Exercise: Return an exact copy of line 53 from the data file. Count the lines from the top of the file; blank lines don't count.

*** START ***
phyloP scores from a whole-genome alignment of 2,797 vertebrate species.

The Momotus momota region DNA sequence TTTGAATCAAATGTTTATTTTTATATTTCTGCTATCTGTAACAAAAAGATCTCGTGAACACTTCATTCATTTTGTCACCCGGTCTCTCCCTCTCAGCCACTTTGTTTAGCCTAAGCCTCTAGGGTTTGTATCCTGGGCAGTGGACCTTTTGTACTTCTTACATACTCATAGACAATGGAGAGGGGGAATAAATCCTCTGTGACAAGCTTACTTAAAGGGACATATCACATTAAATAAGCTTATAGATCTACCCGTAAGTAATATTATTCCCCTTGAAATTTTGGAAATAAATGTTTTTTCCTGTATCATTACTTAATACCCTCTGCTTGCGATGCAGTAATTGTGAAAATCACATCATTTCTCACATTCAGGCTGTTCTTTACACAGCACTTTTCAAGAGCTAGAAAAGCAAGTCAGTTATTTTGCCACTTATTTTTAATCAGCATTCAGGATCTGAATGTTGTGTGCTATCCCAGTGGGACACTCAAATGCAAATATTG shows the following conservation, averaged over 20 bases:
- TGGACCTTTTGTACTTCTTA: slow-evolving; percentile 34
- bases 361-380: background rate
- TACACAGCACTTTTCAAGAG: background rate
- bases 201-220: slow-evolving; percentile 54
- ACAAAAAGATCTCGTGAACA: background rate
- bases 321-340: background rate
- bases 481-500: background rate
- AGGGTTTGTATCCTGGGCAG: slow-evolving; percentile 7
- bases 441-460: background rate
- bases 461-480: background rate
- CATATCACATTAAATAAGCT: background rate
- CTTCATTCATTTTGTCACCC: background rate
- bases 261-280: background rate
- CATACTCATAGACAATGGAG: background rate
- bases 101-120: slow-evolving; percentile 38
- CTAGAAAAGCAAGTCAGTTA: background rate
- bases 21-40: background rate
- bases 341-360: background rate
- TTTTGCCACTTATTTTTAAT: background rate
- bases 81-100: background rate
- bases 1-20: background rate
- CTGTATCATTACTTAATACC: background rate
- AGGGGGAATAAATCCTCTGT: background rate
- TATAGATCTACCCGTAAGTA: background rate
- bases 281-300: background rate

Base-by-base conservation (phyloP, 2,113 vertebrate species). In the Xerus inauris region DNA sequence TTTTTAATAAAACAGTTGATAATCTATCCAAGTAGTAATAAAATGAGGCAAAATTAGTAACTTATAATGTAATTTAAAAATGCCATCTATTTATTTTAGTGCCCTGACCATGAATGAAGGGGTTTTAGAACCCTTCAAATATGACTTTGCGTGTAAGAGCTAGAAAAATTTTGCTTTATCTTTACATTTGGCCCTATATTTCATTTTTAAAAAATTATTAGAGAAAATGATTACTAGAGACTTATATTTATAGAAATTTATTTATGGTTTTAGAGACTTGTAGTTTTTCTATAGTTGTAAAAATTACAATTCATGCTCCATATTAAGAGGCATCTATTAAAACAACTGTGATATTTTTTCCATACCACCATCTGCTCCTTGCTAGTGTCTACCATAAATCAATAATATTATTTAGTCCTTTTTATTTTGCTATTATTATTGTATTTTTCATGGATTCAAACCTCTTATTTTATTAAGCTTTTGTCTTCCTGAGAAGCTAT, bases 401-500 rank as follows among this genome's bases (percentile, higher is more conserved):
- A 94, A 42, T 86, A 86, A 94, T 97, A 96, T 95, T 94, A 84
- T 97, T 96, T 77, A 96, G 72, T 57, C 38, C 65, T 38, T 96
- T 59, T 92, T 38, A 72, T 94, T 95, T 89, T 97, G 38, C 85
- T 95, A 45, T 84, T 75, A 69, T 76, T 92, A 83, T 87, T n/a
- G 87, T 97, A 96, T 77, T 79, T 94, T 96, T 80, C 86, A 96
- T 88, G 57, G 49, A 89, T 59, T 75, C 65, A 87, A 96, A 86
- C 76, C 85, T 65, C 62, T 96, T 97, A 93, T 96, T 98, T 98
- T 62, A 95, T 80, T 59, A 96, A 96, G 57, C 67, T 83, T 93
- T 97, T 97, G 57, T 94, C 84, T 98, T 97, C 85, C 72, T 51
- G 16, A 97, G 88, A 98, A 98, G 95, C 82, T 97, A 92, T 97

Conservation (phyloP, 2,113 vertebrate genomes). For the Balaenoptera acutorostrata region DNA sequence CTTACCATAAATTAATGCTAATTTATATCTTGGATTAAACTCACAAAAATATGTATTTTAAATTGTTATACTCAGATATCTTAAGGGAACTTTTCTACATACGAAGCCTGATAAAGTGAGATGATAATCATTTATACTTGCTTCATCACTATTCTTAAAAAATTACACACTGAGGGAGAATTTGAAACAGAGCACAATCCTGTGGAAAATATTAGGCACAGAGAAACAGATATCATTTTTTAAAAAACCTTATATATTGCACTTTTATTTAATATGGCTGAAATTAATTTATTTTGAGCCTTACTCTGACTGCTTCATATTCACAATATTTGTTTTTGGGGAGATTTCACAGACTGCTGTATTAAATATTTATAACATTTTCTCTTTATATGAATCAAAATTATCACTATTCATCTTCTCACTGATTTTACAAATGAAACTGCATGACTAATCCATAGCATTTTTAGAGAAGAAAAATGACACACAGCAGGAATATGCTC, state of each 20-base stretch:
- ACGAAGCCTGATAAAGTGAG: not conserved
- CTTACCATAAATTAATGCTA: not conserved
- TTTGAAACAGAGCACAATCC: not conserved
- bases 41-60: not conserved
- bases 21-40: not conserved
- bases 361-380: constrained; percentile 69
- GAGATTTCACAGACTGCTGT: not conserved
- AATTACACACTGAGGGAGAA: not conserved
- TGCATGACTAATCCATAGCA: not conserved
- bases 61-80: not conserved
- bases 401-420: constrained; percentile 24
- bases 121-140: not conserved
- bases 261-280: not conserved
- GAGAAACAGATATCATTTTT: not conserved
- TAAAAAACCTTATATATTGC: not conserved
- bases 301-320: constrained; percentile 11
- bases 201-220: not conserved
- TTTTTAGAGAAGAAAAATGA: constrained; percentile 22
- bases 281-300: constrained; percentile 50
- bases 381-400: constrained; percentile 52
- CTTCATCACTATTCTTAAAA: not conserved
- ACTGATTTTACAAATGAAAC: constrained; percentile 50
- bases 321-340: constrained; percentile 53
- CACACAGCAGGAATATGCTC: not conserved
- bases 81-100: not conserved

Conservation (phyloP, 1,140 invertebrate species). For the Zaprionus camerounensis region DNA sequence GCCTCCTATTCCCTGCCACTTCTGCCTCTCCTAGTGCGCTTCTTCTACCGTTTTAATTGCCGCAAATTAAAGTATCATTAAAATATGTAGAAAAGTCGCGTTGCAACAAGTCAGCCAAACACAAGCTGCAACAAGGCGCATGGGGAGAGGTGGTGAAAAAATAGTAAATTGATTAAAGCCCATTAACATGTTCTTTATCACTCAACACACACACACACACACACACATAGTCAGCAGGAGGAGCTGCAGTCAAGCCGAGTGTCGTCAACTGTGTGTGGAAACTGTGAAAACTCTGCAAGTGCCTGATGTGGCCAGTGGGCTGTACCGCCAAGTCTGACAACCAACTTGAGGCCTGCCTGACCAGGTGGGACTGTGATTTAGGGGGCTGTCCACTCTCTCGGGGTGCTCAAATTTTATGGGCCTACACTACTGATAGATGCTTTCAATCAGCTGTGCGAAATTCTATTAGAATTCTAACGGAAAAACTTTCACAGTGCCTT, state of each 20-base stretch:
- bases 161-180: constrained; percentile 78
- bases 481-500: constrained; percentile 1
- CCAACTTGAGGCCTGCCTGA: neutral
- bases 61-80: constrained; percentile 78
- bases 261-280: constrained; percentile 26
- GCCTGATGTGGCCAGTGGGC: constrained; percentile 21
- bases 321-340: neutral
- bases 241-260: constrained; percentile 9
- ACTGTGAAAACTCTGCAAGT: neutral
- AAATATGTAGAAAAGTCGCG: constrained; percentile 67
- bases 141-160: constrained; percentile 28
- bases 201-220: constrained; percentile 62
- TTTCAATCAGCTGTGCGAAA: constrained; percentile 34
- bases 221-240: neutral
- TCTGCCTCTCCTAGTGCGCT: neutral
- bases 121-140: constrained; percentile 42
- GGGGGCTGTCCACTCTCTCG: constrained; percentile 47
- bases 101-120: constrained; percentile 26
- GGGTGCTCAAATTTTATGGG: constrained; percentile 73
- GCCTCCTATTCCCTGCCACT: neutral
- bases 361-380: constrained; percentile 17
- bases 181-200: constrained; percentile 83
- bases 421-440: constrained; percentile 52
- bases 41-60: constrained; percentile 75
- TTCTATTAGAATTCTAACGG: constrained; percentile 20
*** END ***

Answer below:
- GAGAAACAGATATCATTTTT: not conserved